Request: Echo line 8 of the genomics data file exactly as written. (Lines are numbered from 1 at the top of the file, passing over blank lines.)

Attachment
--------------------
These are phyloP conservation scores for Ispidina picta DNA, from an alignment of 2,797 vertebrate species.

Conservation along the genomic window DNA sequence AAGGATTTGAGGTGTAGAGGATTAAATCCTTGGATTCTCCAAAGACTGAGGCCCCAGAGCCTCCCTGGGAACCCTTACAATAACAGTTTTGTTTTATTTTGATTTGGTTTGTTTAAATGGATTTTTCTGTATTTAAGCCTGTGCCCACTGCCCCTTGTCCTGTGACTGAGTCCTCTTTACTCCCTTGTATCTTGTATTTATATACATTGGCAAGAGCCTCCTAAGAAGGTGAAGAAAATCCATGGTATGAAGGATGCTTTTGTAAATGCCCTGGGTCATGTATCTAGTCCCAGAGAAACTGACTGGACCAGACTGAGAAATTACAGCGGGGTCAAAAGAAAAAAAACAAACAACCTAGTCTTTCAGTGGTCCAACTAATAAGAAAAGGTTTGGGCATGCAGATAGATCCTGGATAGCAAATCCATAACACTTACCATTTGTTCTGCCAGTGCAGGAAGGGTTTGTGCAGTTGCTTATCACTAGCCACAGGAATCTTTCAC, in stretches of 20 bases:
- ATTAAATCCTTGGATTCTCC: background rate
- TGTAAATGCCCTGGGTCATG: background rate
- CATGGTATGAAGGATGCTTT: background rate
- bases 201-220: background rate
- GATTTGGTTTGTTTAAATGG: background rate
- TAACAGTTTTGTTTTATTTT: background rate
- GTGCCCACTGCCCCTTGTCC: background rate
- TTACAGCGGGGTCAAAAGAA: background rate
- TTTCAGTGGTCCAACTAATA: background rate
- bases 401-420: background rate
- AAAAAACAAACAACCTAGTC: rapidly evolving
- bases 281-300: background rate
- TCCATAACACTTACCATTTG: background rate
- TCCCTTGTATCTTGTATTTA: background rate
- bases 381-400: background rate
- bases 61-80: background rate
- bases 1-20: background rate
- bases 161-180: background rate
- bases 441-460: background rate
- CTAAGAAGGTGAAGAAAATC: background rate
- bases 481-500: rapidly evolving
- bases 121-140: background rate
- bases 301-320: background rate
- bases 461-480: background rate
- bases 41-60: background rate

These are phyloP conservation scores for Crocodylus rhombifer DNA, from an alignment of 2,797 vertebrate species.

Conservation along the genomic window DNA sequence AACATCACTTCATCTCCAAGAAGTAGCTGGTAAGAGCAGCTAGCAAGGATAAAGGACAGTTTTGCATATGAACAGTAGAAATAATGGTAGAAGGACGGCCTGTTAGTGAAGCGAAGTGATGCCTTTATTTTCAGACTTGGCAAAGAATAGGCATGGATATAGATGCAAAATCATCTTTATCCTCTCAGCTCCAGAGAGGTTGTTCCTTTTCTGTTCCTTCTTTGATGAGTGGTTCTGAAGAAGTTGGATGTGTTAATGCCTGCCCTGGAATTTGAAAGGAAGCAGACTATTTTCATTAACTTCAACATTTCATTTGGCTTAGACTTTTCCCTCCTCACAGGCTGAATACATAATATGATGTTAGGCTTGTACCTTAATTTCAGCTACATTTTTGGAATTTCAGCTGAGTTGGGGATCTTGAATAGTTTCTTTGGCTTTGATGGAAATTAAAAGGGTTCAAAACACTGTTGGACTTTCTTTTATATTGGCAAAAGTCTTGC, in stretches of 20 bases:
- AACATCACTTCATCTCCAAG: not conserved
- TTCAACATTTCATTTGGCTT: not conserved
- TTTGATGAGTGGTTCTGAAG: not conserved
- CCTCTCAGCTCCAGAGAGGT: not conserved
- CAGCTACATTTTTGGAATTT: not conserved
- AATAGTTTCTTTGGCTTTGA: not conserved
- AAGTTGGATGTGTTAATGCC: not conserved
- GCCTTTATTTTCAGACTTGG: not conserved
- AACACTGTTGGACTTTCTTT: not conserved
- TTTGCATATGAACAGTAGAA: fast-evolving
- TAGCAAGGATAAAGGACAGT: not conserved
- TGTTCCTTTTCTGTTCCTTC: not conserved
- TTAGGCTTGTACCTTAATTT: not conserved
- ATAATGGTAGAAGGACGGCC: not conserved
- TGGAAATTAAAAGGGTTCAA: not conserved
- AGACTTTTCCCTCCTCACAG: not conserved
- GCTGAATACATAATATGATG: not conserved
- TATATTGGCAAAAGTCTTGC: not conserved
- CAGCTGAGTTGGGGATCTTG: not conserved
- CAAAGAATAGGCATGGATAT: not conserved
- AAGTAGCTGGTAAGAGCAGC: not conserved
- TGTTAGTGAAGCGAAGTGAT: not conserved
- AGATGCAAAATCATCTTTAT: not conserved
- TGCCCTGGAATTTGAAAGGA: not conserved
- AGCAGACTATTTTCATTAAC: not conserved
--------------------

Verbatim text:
- TAACAGTTTTGTTTTATTTT: background rate